Politics is a long game. And in Pakistan, perhaps no politician understands this better than Nawaz Sharif, who will be the country’s prime minister for the third time. Exiled for seven years, he will be sworn into the office of prime minister by Asif Ali Zardari, Pakistan’s president and a man once imprisoned by Sharif. The general who overthrew Sharif in 1999, Pervez Musharraf, now sits in his Islamabad villa under house arrest, awaiting trial. Politics is indeed a long game.
But alongside the games, there is work to do. A massive nation with great potential is in a state of paralysis, veering toward failure as it faces a seemingly insurmountable set of challenges that multiply with each passing day. The government Sharif will run is bankrupt. It is dependent on foreign rent to stay afloat—aid from the United States and other countries, loans from international lending agencies and remittances from overseas Pakistanis.
The Pakistani state takes in far too little revenue from domestic sources—and the little that trickles in is sucked out by predatory forces, among whom are the country’s political elite. Seventy percent of Pakistan’s parliamentarians did not file their federal income taxes in 2011. In the same year, only 768,000 people overall paid federal income taxes—this in a country of 190 million. The failure is collective. Agricultural income—one of the largest contributors to Pakistan’s GDP—is not taxable. And Pakistan’s corporations are notorious tax evaders. The amount of federal revenue lost annually to tax evasion is around $10 billion, give or take a few billion, which is roughly the amount of the fiscal deficit. And that deficit could double by the year’s end. For Pakistan to stay afloat, the free ride for its elite must end.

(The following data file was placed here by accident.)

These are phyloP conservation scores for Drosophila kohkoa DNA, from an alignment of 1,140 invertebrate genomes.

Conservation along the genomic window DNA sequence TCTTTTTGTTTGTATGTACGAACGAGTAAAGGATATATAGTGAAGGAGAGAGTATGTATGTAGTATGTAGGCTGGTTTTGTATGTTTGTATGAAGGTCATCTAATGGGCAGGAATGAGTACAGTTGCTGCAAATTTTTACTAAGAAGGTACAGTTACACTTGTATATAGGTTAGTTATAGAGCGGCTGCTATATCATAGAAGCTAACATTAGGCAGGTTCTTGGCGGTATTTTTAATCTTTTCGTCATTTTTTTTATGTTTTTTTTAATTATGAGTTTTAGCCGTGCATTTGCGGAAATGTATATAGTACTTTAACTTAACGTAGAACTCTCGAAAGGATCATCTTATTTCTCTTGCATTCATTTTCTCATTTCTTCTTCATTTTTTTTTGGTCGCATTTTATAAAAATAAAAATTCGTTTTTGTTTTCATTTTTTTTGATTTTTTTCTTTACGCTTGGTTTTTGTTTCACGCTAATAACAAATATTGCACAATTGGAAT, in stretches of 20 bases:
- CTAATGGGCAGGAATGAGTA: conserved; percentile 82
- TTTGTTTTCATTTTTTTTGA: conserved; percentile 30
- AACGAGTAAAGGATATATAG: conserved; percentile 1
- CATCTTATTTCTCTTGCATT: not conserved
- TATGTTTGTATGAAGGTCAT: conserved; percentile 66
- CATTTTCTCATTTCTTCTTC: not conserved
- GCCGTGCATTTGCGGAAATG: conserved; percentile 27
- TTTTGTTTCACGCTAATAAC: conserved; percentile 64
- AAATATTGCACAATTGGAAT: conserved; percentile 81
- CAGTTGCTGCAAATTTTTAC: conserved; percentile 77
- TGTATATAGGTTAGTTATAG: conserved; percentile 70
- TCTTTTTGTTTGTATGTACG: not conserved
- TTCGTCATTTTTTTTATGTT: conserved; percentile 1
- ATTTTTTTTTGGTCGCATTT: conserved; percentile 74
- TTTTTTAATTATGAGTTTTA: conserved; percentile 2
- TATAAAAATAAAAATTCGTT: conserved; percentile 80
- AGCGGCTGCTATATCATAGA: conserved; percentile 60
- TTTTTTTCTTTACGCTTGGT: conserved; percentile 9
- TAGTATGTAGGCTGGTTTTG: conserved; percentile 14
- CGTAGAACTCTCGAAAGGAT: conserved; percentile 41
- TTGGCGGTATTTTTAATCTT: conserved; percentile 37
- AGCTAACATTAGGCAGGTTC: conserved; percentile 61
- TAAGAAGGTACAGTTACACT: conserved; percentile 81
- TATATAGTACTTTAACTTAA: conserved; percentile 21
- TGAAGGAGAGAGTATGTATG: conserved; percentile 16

State-owned enterprises are equal participants in the bankrupting of Pakistan. Bloated and inefficient tools of political patronage, they cost Pakistan an estimated $4 billion a year. The national airline and rail network and a host of other companies need to be restructured, rehabilitated, and possibly even privatized in a transparent and competitive process. The military too takes part in the fleecing of Pakistan, especially in lucrative real estate dealings.
Sharif was given another chance by Pakistanis because a critical mass of them sees his party as the best hope to revive the country’s economy. According to a Pew poll conducted shortly before Saturday’s elections, 91 percent of Pakistanis are dissatisfied with their country's direction. Eighty-one percent view the country's economy as bad. President Zardari, who leads the party that ran the previous government, has an 83 percent disapproval rating. In contrast, 66 percent of those polled approve of Sharif. And their primary concerns are corruption, crime, inflation, unemployment, and terrorism.
Much like Bill Clinton in 1992, Sharif knows, “It’s the economy, stupid.” His campaign rhetoric centered on reviving the economy. The cabinet Sharif will form will be far superior to the one that preceded it. It will likely contain thoughtful people (like Ishaq Dar, Sartaj Aziz, Ahsan Iqbal, Khurram Dastgir-Khan and Daniyal Aziz) who are cognizant of the need for deep reform. But Sharif must overcome his obsession with mega infrastructure projects, like national highways and a “bullet train.” He must focus on growth, job creation (especially for the country’s youth), and radically expanding the coverage of quality primary and secondary education—especially for girls. Pakistan’s rural majority should not be neglected by Sharif, which is based in urban Punjab. Antipoverty and vocational training programs instituted by the previous government should be continued.